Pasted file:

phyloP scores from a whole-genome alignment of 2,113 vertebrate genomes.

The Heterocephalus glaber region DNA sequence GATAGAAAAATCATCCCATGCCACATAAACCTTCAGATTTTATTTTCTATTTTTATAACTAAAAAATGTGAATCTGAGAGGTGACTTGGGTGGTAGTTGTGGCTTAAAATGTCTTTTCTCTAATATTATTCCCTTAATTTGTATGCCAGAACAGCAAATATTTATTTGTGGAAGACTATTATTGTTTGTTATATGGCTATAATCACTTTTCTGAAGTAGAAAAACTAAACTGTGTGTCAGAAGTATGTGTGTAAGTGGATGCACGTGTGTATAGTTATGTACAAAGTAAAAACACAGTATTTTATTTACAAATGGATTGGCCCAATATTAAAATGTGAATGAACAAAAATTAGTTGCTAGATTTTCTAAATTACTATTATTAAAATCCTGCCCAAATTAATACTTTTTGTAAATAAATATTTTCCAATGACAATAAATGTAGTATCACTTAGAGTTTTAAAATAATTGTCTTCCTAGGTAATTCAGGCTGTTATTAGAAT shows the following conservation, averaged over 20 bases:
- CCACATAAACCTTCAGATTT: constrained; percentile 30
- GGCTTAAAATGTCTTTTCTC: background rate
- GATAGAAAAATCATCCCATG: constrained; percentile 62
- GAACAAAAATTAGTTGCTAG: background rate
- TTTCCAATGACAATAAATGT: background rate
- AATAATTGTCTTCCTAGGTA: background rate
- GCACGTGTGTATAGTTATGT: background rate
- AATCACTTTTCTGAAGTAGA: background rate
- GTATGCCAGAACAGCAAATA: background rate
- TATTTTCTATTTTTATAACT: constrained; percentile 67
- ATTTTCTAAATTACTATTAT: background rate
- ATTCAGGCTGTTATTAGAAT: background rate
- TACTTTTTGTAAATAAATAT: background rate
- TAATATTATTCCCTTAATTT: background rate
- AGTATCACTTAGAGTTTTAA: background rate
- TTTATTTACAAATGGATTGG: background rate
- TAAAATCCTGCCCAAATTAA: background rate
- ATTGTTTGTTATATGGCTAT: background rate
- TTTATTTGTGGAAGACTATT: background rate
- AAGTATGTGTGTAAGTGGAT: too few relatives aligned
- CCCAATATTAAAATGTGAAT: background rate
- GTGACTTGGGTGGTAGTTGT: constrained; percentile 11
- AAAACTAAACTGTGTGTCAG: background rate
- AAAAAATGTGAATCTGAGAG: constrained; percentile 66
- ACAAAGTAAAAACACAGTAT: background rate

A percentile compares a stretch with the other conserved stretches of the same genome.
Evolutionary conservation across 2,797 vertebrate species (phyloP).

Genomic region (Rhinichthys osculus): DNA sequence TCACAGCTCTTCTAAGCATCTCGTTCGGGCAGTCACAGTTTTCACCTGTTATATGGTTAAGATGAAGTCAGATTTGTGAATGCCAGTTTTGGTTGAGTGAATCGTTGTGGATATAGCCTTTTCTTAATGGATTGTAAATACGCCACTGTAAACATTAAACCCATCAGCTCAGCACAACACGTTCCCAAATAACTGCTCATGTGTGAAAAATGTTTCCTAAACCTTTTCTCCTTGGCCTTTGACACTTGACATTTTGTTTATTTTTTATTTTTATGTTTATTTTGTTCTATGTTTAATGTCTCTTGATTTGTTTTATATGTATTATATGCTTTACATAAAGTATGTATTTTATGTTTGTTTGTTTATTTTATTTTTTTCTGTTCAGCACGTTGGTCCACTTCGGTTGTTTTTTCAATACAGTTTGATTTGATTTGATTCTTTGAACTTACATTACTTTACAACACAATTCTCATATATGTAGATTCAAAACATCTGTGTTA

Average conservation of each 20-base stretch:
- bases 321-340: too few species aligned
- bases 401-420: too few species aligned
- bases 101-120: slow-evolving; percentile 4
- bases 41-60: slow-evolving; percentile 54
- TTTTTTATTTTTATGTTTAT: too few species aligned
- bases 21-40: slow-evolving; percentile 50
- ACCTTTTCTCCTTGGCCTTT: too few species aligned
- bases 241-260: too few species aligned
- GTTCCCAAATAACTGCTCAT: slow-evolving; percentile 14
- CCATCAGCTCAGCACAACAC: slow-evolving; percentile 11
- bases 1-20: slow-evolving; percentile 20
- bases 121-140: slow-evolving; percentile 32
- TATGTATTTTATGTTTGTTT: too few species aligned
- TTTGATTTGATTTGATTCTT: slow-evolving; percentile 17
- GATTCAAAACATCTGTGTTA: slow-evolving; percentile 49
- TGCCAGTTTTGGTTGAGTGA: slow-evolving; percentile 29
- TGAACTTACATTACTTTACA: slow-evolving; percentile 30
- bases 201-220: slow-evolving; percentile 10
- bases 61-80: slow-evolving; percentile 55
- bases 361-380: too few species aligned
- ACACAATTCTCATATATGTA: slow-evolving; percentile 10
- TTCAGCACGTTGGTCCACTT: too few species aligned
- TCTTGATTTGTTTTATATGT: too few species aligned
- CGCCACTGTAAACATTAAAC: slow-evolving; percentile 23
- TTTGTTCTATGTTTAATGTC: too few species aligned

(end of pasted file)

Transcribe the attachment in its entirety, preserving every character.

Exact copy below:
phyloP scores from a whole-genome alignment of 2,113 vertebrate genomes.

The Heterocephalus glaber region DNA sequence GATAGAAAAATCATCCCATGCCACATAAACCTTCAGATTTTATTTTCTATTTTTATAACTAAAAAATGTGAATCTGAGAGGTGACTTGGGTGGTAGTTGTGGCTTAAAATGTCTTTTCTCTAATATTATTCCCTTAATTTGTATGCCAGAACAGCAAATATTTATTTGTGGAAGACTATTATTGTTTGTTATATGGCTATAATCACTTTTCTGAAGTAGAAAAACTAAACTGTGTGTCAGAAGTATGTGTGTAAGTGGATGCACGTGTGTATAGTTATGTACAAAGTAAAAACACAGTATTTTATTTACAAATGGATTGGCCCAATATTAAAATGTGAATGAACAAAAATTAGTTGCTAGATTTTCTAAATTACTATTATTAAAATCCTGCCCAAATTAATACTTTTTGTAAATAAATATTTTCCAATGACAATAAATGTAGTATCACTTAGAGTTTTAAAATAATTGTCTTCCTAGGTAATTCAGGCTGTTATTAGAAT shows the following conservation, averaged over 20 bases:
- CCACATAAACCTTCAGATTT: constrained; percentile 30
- GGCTTAAAATGTCTTTTCTC: background rate
- GATAGAAAAATCATCCCATG: constrained; percentile 62
- GAACAAAAATTAGTTGCTAG: background rate
- TTTCCAATGACAATAAATGT: background rate
- AATAATTGTCTTCCTAGGTA: background rate
- GCACGTGTGTATAGTTATGT: background rate
- AATCACTTTTCTGAAGTAGA: background rate
- GTATGCCAGAACAGCAAATA: background rate
- TATTTTCTATTTTTATAACT: constrained; percentile 67
- ATTTTCTAAATTACTATTAT: background rate
- ATTCAGGCTGTTATTAGAAT: background rate
- TACTTTTTGTAAATAAATAT: background rate
- TAATATTATTCCCTTAATTT: background rate
- AGTATCACTTAGAGTTTTAA: background rate
- TTTATTTACAAATGGATTGG: background rate
- TAAAATCCTGCCCAAATTAA: background rate
- ATTGTTTGTTATATGGCTAT: background rate
- TTTATTTGTGGAAGACTATT: background rate
- AAGTATGTGTGTAAGTGGAT: too few relatives aligned
- CCCAATATTAAAATGTGAAT: background rate
- GTGACTTGGGTGGTAGTTGT: constrained; percentile 11
- AAAACTAAACTGTGTGTCAG: background rate
- AAAAAATGTGAATCTGAGAG: constrained; percentile 66
- ACAAAGTAAAAACACAGTAT: background rate

A percentile compares a stretch with the other conserved stretches of the same genome.
Evolutionary conservation across 2,797 vertebrate species (phyloP).

Genomic region (Rhinichthys osculus): DNA sequence TCACAGCTCTTCTAAGCATCTCGTTCGGGCAGTCACAGTTTTCACCTGTTATATGGTTAAGATGAAGTCAGATTTGTGAATGCCAGTTTTGGTTGAGTGAATCGTTGTGGATATAGCCTTTTCTTAATGGATTGTAAATACGCCACTGTAAACATTAAACCCATCAGCTCAGCACAACACGTTCCCAAATAACTGCTCATGTGTGAAAAATGTTTCCTAAACCTTTTCTCCTTGGCCTTTGACACTTGACATTTTGTTTATTTTTTATTTTTATGTTTATTTTGTTCTATGTTTAATGTCTCTTGATTTGTTTTATATGTATTATATGCTTTACATAAAGTATGTATTTTATGTTTGTTTGTTTATTTTATTTTTTTCTGTTCAGCACGTTGGTCCACTTCGGTTGTTTTTTCAATACAGTTTGATTTGATTTGATTCTTTGAACTTACATTACTTTACAACACAATTCTCATATATGTAGATTCAAAACATCTGTGTTA

Average conservation of each 20-base stretch:
- bases 321-340: too few species aligned
- bases 401-420: too few species aligned
- bases 101-120: slow-evolving; percentile 4
- bases 41-60: slow-evolving; percentile 54
- TTTTTTATTTTTATGTTTAT: too few species aligned
- bases 21-40: slow-evolving; percentile 50
- ACCTTTTCTCCTTGGCCTTT: too few species aligned
- bases 241-260: too few species aligned
- GTTCCCAAATAACTGCTCAT: slow-evolving; percentile 14
- CCATCAGCTCAGCACAACAC: slow-evolving; percentile 11
- bases 1-20: slow-evolving; percentile 20
- bases 121-140: slow-evolving; percentile 32
- TATGTATTTTATGTTTGTTT: too few species aligned
- TTTGATTTGATTTGATTCTT: slow-evolving; percentile 17
- GATTCAAAACATCTGTGTTA: slow-evolving; percentile 49
- TGCCAGTTTTGGTTGAGTGA: slow-evolving; percentile 29
- TGAACTTACATTACTTTACA: slow-evolving; percentile 30
- bases 201-220: slow-evolving; percentile 10
- bases 61-80: slow-evolving; percentile 55
- bases 361-380: too few species aligned
- ACACAATTCTCATATATGTA: slow-evolving; percentile 10
- TTCAGCACGTTGGTCCACTT: too few species aligned
- TCTTGATTTGTTTTATATGT: too few species aligned
- CGCCACTGTAAACATTAAAC: slow-evolving; percentile 23
- TTTGTTCTATGTTTAATGTC: too few species aligned